A few weeks ago, I wrote about my impending whirlwind trip to Vienna. I’m back (obviously). The visit was a bit frenetic. We had a short amount of time and a busy schedule. All in all, you could say the experience was the travel equivalent of a tasting menu.
Vienna is as beautiful as all the travel books say and even though the city was grayed by cold unpleasant weather, its gorgeous historic architecture and easy navigation made it memorable.
Below are some of the things that struck my fancy and other things that were so-so, plus some suggestions to consider if you’re heading to Vienna any time soon. And, of course, lots of photos!
Unexpected tasty treats!
Before my trip, I’d heard a lot about the sausages in Vienna but I really didn’t give them much thought. Then I tried one. Yum! I went back, twice.
My guilty pleasure was the Käsekrainer, a large, ridiculously phallic sausage with cheese served in an equally large, warm, crusty baguette. (If you’re not into the carbs you can order the Käsekrainer cut into bites on a plate). I paired it with spicy mustard and washed it down with an ice-cold beer and it was the perfect nosh after a rigorous morning of turbo sightseeing.
There are sausage stands all over Vienna (how do we not have these in the States?), but the one I went to was the Bitzinger Wurstelstand in front of the Albertina, part of Hofburg Palace, kitty corner from the Vienna State Opera. It’s a great, central location to people watch and take a break.
Around the corner is the Sacher hotel, known for its world-famous Sacher Torte.
As I was preparing for the trip, I asked people for recommendations of where to go, what to eat, etc., and nine out of ten people told me not to miss the Sacher Torte. Tourists flock to it. It’s a thing. My opinion: It’s OK, you can skip it.
It’s very tasty, don’t get me wrong. But is it worth standing in a long line of tourists to try it? Nope. If you fear a raging case of F.O.M.O (Fear of Missing Out for those who are acronym challenged), there’s a separate entrance to the restaurant’s smoking section—which is really cute by the way—about 20 feet from the main door on the left. My fellow travelers and I decided we’d rather risk a smoke-filled room than stand in the queue that had formed out front.
As an alternative, I highly recommend the cheesecake at Distrikt (a chic and popular restaurant) in the Ritz Carlton. The general manager boasted at dinner one night that it would be one of the best cheesecakes I would ever eat. I was dubious. I’m from New York—cheesecake central—but he was right. So right. It was creamy and delicious with just the right amount of tang and the graham cracker crust was divine. I’m salivating as I write this. Best of all, no lines.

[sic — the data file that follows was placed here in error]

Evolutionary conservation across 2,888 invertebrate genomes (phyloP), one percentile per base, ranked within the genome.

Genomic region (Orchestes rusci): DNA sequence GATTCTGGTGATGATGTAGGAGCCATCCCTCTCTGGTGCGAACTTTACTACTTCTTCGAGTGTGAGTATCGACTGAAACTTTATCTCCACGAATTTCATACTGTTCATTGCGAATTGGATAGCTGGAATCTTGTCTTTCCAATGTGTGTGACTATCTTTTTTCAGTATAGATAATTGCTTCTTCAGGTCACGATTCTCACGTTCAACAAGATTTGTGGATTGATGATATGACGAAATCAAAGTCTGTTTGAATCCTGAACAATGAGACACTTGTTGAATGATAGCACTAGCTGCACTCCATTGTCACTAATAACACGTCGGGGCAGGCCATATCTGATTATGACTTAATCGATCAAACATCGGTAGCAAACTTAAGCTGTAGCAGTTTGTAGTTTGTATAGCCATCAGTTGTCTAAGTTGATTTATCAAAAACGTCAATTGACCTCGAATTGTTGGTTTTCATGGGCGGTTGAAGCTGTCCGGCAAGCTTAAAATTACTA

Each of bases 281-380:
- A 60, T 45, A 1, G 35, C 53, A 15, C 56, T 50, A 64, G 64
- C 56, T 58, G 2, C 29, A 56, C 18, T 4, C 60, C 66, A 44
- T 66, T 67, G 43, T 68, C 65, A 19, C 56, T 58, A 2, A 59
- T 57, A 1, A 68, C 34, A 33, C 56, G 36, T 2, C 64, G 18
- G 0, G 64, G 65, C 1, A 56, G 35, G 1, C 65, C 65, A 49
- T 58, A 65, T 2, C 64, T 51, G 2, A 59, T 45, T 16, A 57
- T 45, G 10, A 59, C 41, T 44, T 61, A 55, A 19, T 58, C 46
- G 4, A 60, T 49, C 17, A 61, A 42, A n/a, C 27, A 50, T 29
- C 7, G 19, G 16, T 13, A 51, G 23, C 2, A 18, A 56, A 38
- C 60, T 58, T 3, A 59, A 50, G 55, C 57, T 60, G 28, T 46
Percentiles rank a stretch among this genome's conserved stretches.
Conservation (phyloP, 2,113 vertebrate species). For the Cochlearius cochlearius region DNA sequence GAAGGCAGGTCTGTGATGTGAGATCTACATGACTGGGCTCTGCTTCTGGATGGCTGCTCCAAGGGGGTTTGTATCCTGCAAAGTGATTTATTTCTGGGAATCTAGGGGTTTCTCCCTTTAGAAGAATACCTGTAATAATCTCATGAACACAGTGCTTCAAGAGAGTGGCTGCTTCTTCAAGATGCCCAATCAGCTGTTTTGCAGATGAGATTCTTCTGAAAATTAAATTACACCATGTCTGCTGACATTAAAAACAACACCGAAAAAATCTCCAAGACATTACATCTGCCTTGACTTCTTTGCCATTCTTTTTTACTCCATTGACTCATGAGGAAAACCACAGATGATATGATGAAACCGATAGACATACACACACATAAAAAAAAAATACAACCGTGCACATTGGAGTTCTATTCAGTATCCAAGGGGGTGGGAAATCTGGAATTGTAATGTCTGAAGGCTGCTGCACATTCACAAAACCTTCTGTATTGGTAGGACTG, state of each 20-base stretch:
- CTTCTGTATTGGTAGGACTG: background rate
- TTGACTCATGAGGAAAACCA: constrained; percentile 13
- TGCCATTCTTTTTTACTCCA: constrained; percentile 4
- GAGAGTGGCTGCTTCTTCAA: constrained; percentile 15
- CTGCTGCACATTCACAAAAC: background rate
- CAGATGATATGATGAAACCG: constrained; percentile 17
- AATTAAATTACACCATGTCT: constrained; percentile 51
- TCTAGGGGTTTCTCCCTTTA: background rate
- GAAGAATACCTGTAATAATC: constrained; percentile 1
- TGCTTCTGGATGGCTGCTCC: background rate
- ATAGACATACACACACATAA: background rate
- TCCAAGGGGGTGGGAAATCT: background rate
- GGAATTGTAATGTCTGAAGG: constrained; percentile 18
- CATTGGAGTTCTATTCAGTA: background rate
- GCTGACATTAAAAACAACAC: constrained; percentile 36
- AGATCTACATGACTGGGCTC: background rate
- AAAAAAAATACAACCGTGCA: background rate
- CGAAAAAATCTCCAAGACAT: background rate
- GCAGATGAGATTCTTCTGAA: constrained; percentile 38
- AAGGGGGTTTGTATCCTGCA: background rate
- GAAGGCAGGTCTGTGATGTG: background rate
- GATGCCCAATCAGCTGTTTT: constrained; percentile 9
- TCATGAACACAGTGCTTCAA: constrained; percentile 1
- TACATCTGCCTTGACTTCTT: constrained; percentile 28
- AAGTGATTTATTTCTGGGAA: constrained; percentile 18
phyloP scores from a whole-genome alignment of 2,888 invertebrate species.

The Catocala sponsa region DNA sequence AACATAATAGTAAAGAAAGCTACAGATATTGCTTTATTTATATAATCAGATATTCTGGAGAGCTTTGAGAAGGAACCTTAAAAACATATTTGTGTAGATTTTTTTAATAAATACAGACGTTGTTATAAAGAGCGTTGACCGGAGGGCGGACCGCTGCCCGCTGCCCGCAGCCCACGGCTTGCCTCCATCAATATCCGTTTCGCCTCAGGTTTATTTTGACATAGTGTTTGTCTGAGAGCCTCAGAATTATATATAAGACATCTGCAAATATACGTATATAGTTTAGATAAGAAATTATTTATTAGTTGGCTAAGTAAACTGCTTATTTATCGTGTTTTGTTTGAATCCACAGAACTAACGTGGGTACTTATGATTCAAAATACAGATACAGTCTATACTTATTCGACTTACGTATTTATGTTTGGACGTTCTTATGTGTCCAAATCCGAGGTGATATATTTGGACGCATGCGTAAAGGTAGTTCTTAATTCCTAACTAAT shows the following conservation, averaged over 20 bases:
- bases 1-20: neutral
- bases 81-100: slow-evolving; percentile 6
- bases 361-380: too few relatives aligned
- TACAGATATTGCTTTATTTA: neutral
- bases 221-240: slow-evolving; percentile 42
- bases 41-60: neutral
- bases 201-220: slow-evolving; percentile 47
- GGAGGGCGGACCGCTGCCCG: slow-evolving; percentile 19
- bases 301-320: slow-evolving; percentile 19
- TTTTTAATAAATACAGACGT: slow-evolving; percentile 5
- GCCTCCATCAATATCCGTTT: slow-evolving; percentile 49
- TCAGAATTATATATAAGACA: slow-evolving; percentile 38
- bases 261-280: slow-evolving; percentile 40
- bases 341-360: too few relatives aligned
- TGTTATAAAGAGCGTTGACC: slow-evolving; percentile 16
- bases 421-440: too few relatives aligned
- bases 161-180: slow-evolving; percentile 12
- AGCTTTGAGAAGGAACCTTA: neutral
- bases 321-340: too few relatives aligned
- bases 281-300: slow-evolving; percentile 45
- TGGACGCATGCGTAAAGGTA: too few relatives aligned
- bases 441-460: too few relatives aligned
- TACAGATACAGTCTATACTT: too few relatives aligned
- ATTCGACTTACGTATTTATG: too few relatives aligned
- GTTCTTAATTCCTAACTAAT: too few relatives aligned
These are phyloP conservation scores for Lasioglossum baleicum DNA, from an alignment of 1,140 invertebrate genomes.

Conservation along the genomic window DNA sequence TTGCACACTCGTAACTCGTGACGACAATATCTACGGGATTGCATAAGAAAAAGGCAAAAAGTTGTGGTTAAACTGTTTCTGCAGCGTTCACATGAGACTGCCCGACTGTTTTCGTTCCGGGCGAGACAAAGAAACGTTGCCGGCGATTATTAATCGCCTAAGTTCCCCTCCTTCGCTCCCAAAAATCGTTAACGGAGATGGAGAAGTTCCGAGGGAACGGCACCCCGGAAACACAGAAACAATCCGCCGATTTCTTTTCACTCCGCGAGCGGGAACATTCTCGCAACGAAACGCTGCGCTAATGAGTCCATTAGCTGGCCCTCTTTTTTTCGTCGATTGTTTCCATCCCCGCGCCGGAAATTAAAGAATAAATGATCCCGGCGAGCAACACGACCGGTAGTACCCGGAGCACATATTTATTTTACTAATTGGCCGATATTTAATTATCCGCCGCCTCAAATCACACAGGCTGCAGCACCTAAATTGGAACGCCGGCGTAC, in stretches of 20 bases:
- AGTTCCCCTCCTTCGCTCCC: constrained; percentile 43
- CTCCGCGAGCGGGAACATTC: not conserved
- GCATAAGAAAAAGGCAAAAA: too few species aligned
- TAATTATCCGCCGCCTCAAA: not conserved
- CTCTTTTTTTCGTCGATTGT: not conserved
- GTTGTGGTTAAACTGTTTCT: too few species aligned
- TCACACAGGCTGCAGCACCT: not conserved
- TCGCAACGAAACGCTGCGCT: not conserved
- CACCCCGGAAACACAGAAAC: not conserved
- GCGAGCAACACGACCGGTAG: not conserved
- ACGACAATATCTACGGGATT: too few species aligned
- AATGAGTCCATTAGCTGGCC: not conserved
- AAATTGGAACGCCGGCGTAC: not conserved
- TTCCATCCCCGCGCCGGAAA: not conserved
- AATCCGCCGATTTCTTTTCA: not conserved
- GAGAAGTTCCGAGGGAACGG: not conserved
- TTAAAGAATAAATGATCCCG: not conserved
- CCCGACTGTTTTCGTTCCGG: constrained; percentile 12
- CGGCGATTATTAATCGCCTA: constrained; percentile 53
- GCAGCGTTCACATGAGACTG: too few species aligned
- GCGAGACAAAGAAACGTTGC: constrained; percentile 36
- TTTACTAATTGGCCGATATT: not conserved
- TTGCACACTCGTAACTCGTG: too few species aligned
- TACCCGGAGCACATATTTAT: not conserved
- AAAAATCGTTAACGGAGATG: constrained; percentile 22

Cathedrals and Catacombs
I’m a big fan of cathedrals and St. Stephen’s is very impressive. Originally built in 1147 (it was almost destroyed in World War II but rebuilt within seven years), the cathedral is one of the most popular tourist attractions in Vienna, so be ready for crowds. (I was there midday, I’m sure it’s better early in the morning.) You can explore the main nave, climb the 334 steps to the top of the south tower where I’m told there are spectacular views of the city ( I passed on the workout) or take a tiny elevator (if you’re claustrophobic may want to pass on this option) to a viewing area on the north tower which also has some pretty views.
The catacomb tour with its coffins, interned bishops, 56 urns filled with Habsburg intestines, thousands of bones and other historical artifacts, in addition to the tour guide’s delightfully creepy stories, are worth the hour of your time and the €5,00 (Approximately $5.50). I really wanted to take photos but the powers that be wouldn’t allow it.
P.S. If you’re concerned that your little kids might get bored at St. Stephens you’re in luck, on the plaza there’s a wonderful antique-looking carousel that’s sure to please. UPDATE: I’ve learned that the carousel is not permanently outside of St. Stephen’s Cathedral. It’s there typically during festivals (there was one the day I was there, May 5) and during the holiday season.
I also recommend putting Votive Church on your list. We ran across it while exploring the Ringstrasse, the famous circular boulevard along which countless historic buildings are found including Hofsburg Palace, the Museum Quarter, the Parliament building and City Hall. It’s neo-Gothic design was consecrated in 1879 on the same day that Emperor Franz Joseph married his Empress Elisabeth.